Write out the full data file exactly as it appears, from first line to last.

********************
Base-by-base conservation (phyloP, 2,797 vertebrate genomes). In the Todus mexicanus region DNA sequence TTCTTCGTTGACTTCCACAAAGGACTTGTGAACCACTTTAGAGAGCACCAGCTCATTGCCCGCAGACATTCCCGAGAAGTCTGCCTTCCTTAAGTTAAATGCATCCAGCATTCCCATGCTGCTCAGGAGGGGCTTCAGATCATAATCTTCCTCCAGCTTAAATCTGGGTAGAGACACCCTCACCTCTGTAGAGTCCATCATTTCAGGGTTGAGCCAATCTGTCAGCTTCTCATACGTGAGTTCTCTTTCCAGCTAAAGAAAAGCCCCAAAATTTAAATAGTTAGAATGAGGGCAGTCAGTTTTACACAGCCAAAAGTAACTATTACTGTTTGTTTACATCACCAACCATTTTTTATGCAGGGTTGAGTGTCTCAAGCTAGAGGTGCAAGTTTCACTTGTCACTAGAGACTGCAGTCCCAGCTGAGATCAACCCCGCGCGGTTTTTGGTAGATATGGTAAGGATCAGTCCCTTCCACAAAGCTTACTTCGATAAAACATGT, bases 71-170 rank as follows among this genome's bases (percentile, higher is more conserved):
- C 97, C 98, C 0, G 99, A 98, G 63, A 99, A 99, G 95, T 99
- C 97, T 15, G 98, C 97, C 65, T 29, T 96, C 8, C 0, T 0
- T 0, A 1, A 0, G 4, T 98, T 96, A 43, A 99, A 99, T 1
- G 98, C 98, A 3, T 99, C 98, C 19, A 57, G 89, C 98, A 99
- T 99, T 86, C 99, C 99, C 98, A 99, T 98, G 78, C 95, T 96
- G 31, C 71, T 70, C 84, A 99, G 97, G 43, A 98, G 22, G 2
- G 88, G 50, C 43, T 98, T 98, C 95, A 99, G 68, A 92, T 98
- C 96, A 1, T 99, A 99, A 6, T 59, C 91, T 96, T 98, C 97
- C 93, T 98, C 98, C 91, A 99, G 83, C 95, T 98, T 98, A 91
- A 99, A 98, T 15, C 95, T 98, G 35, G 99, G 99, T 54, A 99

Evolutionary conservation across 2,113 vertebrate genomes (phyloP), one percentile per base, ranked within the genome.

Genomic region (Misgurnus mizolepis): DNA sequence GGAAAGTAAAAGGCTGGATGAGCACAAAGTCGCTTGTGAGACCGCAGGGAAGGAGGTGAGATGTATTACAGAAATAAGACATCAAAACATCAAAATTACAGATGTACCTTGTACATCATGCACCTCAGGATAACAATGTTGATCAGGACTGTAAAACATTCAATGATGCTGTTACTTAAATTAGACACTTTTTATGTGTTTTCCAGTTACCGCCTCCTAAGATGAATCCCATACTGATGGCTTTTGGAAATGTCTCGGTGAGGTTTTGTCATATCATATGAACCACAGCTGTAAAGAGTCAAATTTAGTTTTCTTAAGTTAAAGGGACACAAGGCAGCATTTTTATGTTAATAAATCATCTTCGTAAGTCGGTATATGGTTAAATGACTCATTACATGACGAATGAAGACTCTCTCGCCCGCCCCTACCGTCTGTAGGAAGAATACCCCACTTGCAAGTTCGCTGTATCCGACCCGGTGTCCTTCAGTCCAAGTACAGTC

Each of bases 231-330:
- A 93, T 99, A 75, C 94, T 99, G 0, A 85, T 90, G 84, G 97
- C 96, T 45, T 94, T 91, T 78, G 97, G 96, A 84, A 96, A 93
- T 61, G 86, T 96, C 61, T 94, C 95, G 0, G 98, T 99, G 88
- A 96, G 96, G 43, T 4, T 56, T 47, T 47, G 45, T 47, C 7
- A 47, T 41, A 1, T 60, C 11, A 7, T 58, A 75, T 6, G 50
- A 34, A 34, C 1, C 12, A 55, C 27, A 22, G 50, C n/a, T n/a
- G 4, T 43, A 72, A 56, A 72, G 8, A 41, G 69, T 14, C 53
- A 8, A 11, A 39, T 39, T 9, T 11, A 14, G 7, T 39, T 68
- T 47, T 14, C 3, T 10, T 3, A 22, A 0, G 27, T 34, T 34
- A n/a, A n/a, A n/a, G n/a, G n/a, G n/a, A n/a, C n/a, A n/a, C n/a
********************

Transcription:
Base-by-base conservation (phyloP, 2,797 vertebrate genomes). In the Todus mexicanus region DNA sequence TTCTTCGTTGACTTCCACAAAGGACTTGTGAACCACTTTAGAGAGCACCAGCTCATTGCCCGCAGACATTCCCGAGAAGTCTGCCTTCCTTAAGTTAAATGCATCCAGCATTCCCATGCTGCTCAGGAGGGGCTTCAGATCATAATCTTCCTCCAGCTTAAATCTGGGTAGAGACACCCTCACCTCTGTAGAGTCCATCATTTCAGGGTTGAGCCAATCTGTCAGCTTCTCATACGTGAGTTCTCTTTCCAGCTAAAGAAAAGCCCCAAAATTTAAATAGTTAGAATGAGGGCAGTCAGTTTTACACAGCCAAAAGTAACTATTACTGTTTGTTTACATCACCAACCATTTTTTATGCAGGGTTGAGTGTCTCAAGCTAGAGGTGCAAGTTTCACTTGTCACTAGAGACTGCAGTCCCAGCTGAGATCAACCCCGCGCGGTTTTTGGTAGATATGGTAAGGATCAGTCCCTTCCACAAAGCTTACTTCGATAAAACATGT, bases 71-170 rank as follows among this genome's bases (percentile, higher is more conserved):
- C 97, C 98, C 0, G 99, A 98, G 63, A 99, A 99, G 95, T 99
- C 97, T 15, G 98, C 97, C 65, T 29, T 96, C 8, C 0, T 0
- T 0, A 1, A 0, G 4, T 98, T 96, A 43, A 99, A 99, T 1
- G 98, C 98, A 3, T 99, C 98, C 19, A 57, G 89, C 98, A 99
- T 99, T 86, C 99, C 99, C 98, A 99, T 98, G 78, C 95, T 96
- G 31, C 71, T 70, C 84, A 99, G 97, G 43, A 98, G 22, G 2
- G 88, G 50, C 43, T 98, T 98, C 95, A 99, G 68, A 92, T 98
- C 96, A 1, T 99, A 99, A 6, T 59, C 91, T 96, T 98, C 97
- C 93, T 98, C 98, C 91, A 99, G 83, C 95, T 98, T 98, A 91
- A 99, A 98, T 15, C 95, T 98, G 35, G 99, G 99, T 54, A 99

Evolutionary conservation across 2,113 vertebrate genomes (phyloP), one percentile per base, ranked within the genome.

Genomic region (Misgurnus mizolepis): DNA sequence GGAAAGTAAAAGGCTGGATGAGCACAAAGTCGCTTGTGAGACCGCAGGGAAGGAGGTGAGATGTATTACAGAAATAAGACATCAAAACATCAAAATTACAGATGTACCTTGTACATCATGCACCTCAGGATAACAATGTTGATCAGGACTGTAAAACATTCAATGATGCTGTTACTTAAATTAGACACTTTTTATGTGTTTTCCAGTTACCGCCTCCTAAGATGAATCCCATACTGATGGCTTTTGGAAATGTCTCGGTGAGGTTTTGTCATATCATATGAACCACAGCTGTAAAGAGTCAAATTTAGTTTTCTTAAGTTAAAGGGACACAAGGCAGCATTTTTATGTTAATAAATCATCTTCGTAAGTCGGTATATGGTTAAATGACTCATTACATGACGAATGAAGACTCTCTCGCCCGCCCCTACCGTCTGTAGGAAGAATACCCCACTTGCAAGTTCGCTGTATCCGACCCGGTGTCCTTCAGTCCAAGTACAGTC

Each of bases 231-330:
- A 93, T 99, A 75, C 94, T 99, G 0, A 85, T 90, G 84, G 97
- C 96, T 45, T 94, T 91, T 78, G 97, G 96, A 84, A 96, A 93
- T 61, G 86, T 96, C 61, T 94, C 95, G 0, G 98, T 99, G 88
- A 96, G 96, G 43, T 4, T 56, T 47, T 47, G 45, T 47, C 7
- A 47, T 41, A 1, T 60, C 11, A 7, T 58, A 75, T 6, G 50
- A 34, A 34, C 1, C 12, A 55, C 27, A 22, G 50, C n/a, T n/a
- G 4, T 43, A 72, A 56, A 72, G 8, A 41, G 69, T 14, C 53
- A 8, A 11, A 39, T 39, T 9, T 11, A 14, G 7, T 39, T 68
- T 47, T 14, C 3, T 10, T 3, A 22, A 0, G 27, T 34, T 34
- A n/a, A n/a, A n/a, G n/a, G n/a, G n/a, A n/a, C n/a, A n/a, C n/a